CONTACT: Evan Serpick, Open Society Institute-Baltimore
Recent police murders of Black Americans George Floyd, Breonna Taylor, and Ahmaud Arbery continue a long and shameful tradition in U.S. history, dating back to slave patrols, which morphed into police units after the Civil War. This dark history encompasses the killing of Freddie Gray, who died at the hands of Baltimore police five years ago last month, and countless others, including many whose names have been lost to history.
These killings and so many others committed by police are rooted in anti-Blackness and until we address that scourge, they will continue. We applaud Minneapolis City Council Vice President Andrea Jenkins, who called on state and local officials to declare racism a public health emergency. We call on officials in Baltimore and the state of Maryland to adopt a similar lens to address police violence.
Across the country, Black people, including Atlanta rapper Killer Mike and the young people from DewMore Baltimore, who led a massive, citywide march through the city on Monday, reciting poetry along the way, have poured out their anguish at these latest in a seemingly endless series of lynchings. In the heart-breaking video of police killing George Floyd, a witness asks three police officers standing nearby, “You gonna let him kill that man in front of you?” As Sherrilyn Ifill, director of the NAACP Legal Defense and Education Fund and a former OSI-Baltimore Board Member tweeted, we should ask ourselves this question every day.
From Minneapolis to Baltimore, proponents of the status quo have blocked efforts to reform police departments at every turn. When Minneapolis Mayor Jacob Frey banned “Warrior-style” trainings for the city’s police force, Police Union President Lt. Bob Kroll pushed back offering to provide the $55,000 training for free for any police officers who wanted it.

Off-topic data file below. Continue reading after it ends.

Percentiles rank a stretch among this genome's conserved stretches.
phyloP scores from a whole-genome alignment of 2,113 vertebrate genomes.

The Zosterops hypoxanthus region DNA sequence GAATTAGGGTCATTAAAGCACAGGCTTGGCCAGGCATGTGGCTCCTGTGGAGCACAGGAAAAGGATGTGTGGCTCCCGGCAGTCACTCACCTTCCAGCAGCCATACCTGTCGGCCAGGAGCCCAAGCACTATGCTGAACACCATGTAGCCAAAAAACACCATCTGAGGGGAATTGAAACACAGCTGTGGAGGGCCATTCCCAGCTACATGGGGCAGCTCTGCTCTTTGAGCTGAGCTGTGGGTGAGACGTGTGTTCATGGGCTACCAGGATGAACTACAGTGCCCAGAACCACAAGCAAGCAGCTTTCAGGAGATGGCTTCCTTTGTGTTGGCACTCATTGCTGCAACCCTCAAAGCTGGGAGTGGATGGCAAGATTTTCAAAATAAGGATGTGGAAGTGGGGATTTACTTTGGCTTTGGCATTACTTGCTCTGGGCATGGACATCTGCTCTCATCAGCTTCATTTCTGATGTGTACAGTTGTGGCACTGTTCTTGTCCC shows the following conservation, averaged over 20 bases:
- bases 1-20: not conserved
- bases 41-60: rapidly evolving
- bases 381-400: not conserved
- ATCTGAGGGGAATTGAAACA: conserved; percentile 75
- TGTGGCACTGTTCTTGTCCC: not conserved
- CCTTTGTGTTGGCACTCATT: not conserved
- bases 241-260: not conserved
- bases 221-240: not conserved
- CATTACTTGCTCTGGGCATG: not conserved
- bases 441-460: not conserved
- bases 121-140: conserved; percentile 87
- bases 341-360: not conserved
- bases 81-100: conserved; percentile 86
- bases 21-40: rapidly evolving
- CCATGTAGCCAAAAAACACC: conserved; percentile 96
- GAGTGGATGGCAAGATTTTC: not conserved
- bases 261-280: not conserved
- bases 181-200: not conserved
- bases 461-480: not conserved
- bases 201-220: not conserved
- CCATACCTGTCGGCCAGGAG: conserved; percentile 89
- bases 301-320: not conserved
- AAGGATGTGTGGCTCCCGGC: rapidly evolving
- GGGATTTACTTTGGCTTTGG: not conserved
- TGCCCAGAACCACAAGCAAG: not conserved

In Baltimore, after the killing of Freddie Gray, Mayor Stephanie Rawlings-Blake invited the US Department of Justice (DOJ) to investigate the Baltimore Police Department. The DOJ found that the BPD routinely violated the Constitution in ways that disproportionately affect Black people. This led the city and DoJ to sign the Consent Decree in 2017, legally mandating reforms. From the beginning, Baltimore’s police union, the Fraternal Order of Police, opposed the Consent Decree and implementation has been slow at best. Perhaps most alarming, three years after the Consent Decree, fewer than half of Black Baltimore residents who responded to OSI’s Blueprint for Baltimore survey even know about it.
The time for inaction has passed. We call on the city, the BPD, the Consent Decree Monitoring Team, and Judge William Bredar, who oversees its implementation, to vastly step up the implementation of reforms with the urgency they demand. Obstacles and slow-rolling cannot be tolerated. Lives are, quite literally, at stake.
OSI-Baltimore has supported efforts to reform the BPD and will continue to do so with renewed urgency. At the direction of communities most impacted by police violence, we have also pivoted to support efforts to keep communities safe without engaging with law enforcement, like the Safe Streets program, which Blueprint survey participants identified as their preferred strategy to reduce violence. Thirty-two percent of those surveyed favored expanding Safe Streets, while only 11 percent favored hiring more police officers.
Asked what they would like to see the Mayor prioritize in the city’s operating budget, 34 percent of respondents to the Blueprint survey said “Youth Programs,” the most common response, while only 11 percent said “Policing.” We urge Baltimore City leadership to reduce funding to the Baltimore Police Department, currently more that $500 million per year—almost half of the city’s total discretionary budget—to be more in line with the priorities of Baltimore residents.
OSI will continue to support community and public health responses to violence, including Safe Streets and further integration of restorative practices in Baltimore City Schools and the community at large, and trauma-informed care practices citywide. We encourage the Mayor to prioritize such initiatives as well.
OSI-Baltimore staff join the Baltimore community in collective pain and outrage. We encourage all residents to take care of yourselves, your families, and your neighbors in these difficult times, as Baltimoreans always have. We know that dismantling the systems of anti-Blackness will be a long and difficult task, but we stand in solidarity with all of those working to achieve that goal.